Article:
The LP of L.P.
LP has usually been in the background of popular music— she’s penned hits for the likes of Rihanna, Christina Aguilera, Leona Lewis, Rita Ora and Cher. She also had one of those songs that you’ve heard of but never knew who was singing when her track. “Into the Wild” was featured in a Citibank commercial back in 2012. This year she’s finally released her own EP, titled Forever For Now (which does feature the previously mentioned song) in an attempt to find her own place as a singer.
LP has her own style– whistles, ukelele and vocal runs that shouldn’t really work, do. These facests all define her. From the opening notes of the title track, “Forever For Now,” it sounds like the perfect backing music to Tarantino’s Kill Bill; there’s a great balance between the softness, the whistling, and the belted chorus. “Sing while the melody’s sung / Break like a wave on the run / …I can’t say anymore I just know that it won’t last forever.”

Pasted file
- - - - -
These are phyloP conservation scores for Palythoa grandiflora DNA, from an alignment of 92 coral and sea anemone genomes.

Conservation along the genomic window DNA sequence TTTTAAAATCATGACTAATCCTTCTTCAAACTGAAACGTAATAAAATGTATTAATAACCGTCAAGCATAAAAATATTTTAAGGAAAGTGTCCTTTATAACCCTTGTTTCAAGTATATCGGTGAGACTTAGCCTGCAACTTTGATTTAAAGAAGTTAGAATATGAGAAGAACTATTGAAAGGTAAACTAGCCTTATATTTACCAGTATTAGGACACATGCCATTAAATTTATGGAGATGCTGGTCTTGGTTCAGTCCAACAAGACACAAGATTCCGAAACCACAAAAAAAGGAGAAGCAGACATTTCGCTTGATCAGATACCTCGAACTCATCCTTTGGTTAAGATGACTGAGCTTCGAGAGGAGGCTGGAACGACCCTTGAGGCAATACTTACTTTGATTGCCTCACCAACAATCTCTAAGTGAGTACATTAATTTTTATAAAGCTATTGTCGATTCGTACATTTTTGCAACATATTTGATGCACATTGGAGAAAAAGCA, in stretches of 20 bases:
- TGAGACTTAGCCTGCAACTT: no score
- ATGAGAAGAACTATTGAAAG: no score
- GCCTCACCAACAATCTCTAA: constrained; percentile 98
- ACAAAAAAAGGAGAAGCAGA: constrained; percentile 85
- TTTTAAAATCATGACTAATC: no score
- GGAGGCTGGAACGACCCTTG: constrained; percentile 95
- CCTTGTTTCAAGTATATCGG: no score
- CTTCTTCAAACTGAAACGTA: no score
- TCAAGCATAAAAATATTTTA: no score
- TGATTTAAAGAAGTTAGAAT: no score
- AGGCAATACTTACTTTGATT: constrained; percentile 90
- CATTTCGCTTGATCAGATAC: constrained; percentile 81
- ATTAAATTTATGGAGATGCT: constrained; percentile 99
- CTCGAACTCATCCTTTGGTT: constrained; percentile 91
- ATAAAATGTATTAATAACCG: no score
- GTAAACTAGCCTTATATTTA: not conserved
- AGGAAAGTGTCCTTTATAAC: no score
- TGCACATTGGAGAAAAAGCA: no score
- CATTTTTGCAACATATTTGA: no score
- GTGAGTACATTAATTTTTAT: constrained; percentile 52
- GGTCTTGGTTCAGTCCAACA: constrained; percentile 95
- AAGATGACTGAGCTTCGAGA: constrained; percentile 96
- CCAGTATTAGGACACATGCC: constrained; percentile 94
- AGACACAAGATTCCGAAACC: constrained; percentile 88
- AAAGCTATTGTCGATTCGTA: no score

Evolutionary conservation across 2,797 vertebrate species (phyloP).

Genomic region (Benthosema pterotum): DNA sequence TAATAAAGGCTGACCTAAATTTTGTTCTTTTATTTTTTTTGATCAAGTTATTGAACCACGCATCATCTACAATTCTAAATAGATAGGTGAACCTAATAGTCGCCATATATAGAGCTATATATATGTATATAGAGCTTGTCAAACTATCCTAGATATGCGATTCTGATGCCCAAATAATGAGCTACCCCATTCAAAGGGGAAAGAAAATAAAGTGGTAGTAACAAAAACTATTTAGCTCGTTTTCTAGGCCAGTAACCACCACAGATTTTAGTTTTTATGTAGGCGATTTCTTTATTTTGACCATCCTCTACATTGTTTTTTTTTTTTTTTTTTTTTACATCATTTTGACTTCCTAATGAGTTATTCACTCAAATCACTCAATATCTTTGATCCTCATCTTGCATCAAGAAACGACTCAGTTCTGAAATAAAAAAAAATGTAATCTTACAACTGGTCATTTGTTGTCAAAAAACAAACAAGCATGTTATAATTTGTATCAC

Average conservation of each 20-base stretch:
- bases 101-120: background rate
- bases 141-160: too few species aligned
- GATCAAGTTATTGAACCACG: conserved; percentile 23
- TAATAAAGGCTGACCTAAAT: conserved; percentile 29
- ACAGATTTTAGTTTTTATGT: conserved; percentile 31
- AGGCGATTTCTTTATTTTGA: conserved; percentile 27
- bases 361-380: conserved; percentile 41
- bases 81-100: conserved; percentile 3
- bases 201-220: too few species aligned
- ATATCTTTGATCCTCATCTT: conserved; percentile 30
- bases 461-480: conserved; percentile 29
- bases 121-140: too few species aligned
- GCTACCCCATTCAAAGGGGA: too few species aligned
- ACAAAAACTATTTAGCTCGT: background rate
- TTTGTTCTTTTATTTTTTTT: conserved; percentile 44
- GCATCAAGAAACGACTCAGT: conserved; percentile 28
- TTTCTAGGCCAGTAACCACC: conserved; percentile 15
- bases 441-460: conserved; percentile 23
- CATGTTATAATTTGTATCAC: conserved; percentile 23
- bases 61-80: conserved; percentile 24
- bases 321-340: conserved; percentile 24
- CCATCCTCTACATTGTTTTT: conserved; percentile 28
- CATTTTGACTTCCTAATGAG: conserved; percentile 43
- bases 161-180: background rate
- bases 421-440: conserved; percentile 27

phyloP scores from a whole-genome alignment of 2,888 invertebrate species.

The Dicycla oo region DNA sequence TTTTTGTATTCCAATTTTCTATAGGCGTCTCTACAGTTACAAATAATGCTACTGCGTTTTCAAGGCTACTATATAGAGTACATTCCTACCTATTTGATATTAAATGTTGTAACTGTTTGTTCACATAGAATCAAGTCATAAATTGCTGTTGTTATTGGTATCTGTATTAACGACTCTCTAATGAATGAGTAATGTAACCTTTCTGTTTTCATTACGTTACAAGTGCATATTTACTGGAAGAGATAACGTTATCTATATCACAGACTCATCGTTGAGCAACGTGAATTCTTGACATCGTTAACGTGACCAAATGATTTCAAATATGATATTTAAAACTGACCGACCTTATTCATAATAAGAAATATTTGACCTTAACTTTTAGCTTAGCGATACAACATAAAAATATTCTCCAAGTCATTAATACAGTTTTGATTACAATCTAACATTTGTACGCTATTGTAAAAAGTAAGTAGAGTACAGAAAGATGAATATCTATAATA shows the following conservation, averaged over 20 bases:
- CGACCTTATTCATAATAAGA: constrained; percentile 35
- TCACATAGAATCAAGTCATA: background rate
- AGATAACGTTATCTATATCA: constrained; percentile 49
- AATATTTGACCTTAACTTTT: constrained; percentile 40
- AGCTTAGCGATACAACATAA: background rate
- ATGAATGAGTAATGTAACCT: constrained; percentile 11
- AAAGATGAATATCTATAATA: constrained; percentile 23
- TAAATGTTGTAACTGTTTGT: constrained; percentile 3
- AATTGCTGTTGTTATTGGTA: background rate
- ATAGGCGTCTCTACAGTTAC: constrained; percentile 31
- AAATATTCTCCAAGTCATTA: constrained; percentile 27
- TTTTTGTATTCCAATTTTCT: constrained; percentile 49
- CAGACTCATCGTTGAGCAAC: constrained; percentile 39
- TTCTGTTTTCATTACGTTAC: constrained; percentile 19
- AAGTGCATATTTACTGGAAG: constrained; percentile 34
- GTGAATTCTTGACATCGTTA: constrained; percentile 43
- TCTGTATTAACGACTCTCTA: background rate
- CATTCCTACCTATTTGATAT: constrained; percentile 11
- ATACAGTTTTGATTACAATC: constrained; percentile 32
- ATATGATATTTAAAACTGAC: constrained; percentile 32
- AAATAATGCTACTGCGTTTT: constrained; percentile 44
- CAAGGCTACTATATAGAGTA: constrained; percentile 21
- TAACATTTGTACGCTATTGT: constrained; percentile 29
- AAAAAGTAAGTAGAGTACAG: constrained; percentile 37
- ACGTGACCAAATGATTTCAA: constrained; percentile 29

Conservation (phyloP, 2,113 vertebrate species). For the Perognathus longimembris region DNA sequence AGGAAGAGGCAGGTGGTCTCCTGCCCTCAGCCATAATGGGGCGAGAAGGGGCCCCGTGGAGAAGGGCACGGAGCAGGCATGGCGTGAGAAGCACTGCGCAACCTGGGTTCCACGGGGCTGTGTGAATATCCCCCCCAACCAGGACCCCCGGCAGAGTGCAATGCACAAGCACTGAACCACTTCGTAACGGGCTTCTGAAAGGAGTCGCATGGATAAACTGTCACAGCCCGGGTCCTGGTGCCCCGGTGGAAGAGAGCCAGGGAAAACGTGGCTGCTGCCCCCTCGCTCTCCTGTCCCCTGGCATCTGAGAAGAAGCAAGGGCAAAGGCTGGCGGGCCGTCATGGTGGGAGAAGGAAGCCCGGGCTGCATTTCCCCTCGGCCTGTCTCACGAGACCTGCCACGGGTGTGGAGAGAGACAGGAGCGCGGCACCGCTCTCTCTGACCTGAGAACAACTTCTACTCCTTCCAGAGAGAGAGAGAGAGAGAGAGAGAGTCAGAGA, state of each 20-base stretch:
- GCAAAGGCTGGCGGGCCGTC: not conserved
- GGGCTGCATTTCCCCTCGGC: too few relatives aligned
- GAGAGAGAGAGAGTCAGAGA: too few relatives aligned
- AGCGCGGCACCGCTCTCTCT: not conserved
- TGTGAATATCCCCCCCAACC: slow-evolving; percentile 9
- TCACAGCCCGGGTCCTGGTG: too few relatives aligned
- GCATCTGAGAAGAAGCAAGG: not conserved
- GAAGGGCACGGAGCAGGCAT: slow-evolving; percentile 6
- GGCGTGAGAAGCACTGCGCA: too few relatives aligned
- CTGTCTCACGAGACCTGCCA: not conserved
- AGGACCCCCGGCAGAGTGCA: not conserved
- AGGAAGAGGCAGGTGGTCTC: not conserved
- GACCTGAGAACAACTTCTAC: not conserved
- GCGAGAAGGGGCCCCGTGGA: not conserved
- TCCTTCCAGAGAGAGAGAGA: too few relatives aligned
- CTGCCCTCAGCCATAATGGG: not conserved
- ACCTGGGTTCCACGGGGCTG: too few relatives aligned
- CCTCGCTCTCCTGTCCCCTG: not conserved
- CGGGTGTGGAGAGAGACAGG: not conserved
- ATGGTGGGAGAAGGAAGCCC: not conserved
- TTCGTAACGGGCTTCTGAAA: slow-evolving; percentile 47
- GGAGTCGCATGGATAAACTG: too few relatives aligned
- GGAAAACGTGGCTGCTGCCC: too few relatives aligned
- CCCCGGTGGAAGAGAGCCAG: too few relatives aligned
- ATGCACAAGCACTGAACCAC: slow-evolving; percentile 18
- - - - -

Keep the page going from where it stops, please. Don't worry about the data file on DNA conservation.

Each song has a driving rhythm, which makes sense when you consider the use of “Into the Wild” on the aforementioned commercial. “Heavenly Light” is a bouncy song with the same heartbeat rhythm behind it. It starts and never stops, as LP sings “We don’t gotta touch the ground / Just flow, let go / They’re coming with the heavenly light.”
There is a small pattern in many of the album’s songs in which the verses start off delicate and calm until the chorus hits, then the vocals just break loose with an equal rhythm section behind it. In that sense, most of the songs will sound similar, but that’s not to say the energy behind each song is the same. There’s a varying balance of the rhythm and the other musical elements that gives each song it’s own feel. LP has a distinct voice that complements each song. In some songs, like “Heavenly Light,” she goes for the note that you think she can’t possibly hit, but does with ease. In others, it’s the same driving rhythm she does so well with delicate vocals.
It’s not something you’d expect with this album– her voice is high and odd at first, but the energy behind it all is one that shows she knows what she’s doing. An odd layered harmony of “doo’s” here, a ukulele there– it’s a quirky characteristic that just fits so well. In the end, it’s fun, it’s energetic and it’s LP.